Capital Bikeshare, which celebrated its third anniversary in D.C. and also has bike stations in Norhern Virgnia, has made its Maryland debut. (Astrid Riecken/For The Washington Post)

The backdrop for Montgomery County’s launch into the Bikeshare age Friday was fitting, if unintentional: a massive construction crane looming over Rockville Town center, symbol of the relentless development that has spawned this suburb’s mind-numbing traffic.

County officials and biking advocates hope that the new network — a planned 51 Bikeshare stations and 450 bikes across Silver Spring, Bethesda, Takoma Park, Rockville and Shady Grove — will be a small but significant step toward a less auto-centric community.

“These little red bikes are a great symbol of change,” said County Council member Hans Riemer (D-At Large), one of a dozen local and state officials who spoke at the ceremonial ribbon cutting for a station with 15 bikes at the corner of Maryland and Montgomery avenues, among the first 14 sites activated Friday.

Montgomery, the first local government in Maryland to adopt Capital Bikeshare, joins the District, Arlington County and Alexandria in trying to reshape the way residents travel. The short-term rental system allows bikes to be picked up in one location and returned to another. Trips under 30 minutes are included in the membership fee, which ranges from $7 for 24 hours to $75 for a year.

In the southern part of the county, stations will be placed along the east and west legs of the Red Line, from the District line to Silver Spring and Takoma Park on the east and the Medical Center Metro stop on the west. Bike stations in the Rockville, Shady Grove and the Life Sciences Center area will be part of a pilot program to encourage lower-income residents to commute to jobs or school.

Find out how Capital Bikeshare has grown.

While Bikeshare has been rolling in other communities since 2010, it happened in Montgomery only after extensive discussion and negotiation with public- and private-sector landowners about where to place the bike stations. In April, buoyed by more than $2 million in federal and state grants — and private contributions — the county signed a contract with Alta Bicycle Share, which operates the program.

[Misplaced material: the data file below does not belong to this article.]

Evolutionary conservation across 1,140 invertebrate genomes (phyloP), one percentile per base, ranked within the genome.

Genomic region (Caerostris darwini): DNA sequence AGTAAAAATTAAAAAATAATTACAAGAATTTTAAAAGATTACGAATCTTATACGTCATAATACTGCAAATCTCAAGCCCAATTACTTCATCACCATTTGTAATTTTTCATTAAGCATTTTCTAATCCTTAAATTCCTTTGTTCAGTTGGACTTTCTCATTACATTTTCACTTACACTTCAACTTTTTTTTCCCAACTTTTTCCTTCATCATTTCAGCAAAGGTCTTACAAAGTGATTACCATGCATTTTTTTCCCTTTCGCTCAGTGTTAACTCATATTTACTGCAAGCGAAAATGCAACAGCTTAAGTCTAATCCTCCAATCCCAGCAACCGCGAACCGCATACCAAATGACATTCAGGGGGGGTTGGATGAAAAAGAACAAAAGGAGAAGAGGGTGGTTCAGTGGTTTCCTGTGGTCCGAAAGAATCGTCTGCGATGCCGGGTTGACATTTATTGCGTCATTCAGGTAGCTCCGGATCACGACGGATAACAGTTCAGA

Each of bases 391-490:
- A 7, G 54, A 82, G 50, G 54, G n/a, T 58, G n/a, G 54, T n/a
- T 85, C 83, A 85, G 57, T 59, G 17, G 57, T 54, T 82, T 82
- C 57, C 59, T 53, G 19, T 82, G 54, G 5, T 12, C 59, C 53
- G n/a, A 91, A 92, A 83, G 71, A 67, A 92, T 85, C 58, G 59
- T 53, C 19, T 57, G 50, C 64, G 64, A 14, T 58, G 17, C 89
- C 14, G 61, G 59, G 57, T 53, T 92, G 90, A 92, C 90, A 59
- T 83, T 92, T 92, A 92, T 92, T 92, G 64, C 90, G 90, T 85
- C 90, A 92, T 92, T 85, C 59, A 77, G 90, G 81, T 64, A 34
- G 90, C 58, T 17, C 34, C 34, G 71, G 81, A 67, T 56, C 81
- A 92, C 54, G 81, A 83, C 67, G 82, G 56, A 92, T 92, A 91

“I’m sad to say it took too long to get to this point,” said County Executive Isiah Leggett (D), adding that he was proud the day had finally arrived.

“It’s fantastic,” said Chris Eatough, program manager for Bike Arlington. “This is exactly what we had in mind when we started Capital Bikeshare. Arlington and D.C. had the initial partnership, but . . . this was part of the vision to have it expand to our neighboring jurisdictions.”

Expansion is key in a region where so many people live in one jurisdiction but work or socialize in another, Eatough said. Bikeshare members may not necessarily all use the red bikes to travel from city to city, but they can ride them at the beginning or the end of their trips.

“We have a lot of people that might take Metro or a bus or a different mode to go between the jurisdictions but then use Bikeshare for that last mile,” Eatough said.

Bikeshare members can use the same device to unlock bikes at all the stations across the region, making it a “seamless” system, said Kim Lucas, who manages bike sharing for the D.C. Transportation Department.

“Suppose you live in Arlington and you work in Montgomery County,” Lucas said. “Now you can use a bike at home and at work with the same key.”

Bike boosters understand that the advent of Bikeshare doesn’t automatically make Montgomery bicycle-friendly. It will be a challenge, especially in the Silver Spring and Bethesda central business districts, to carve out more bike lanes. Moreover, county law allows bicyclists on the sidewalk, which can cause friction with pedestrians.

“We have some challenging areas within the county,” said Emil Wolanin, the county transportation department’s chief of traffic engineering and operations, told the County Council on Tuesday.

But bike riders were happy to see the county get a start. While elected officials climbed on the bikes and mugged for the cameras, Michael Benefiel, a county resident and professional mediator, thought about where he wanted to go.

“I think I’ll ride around the block,” he said. “I don’t know where the next bike station is.”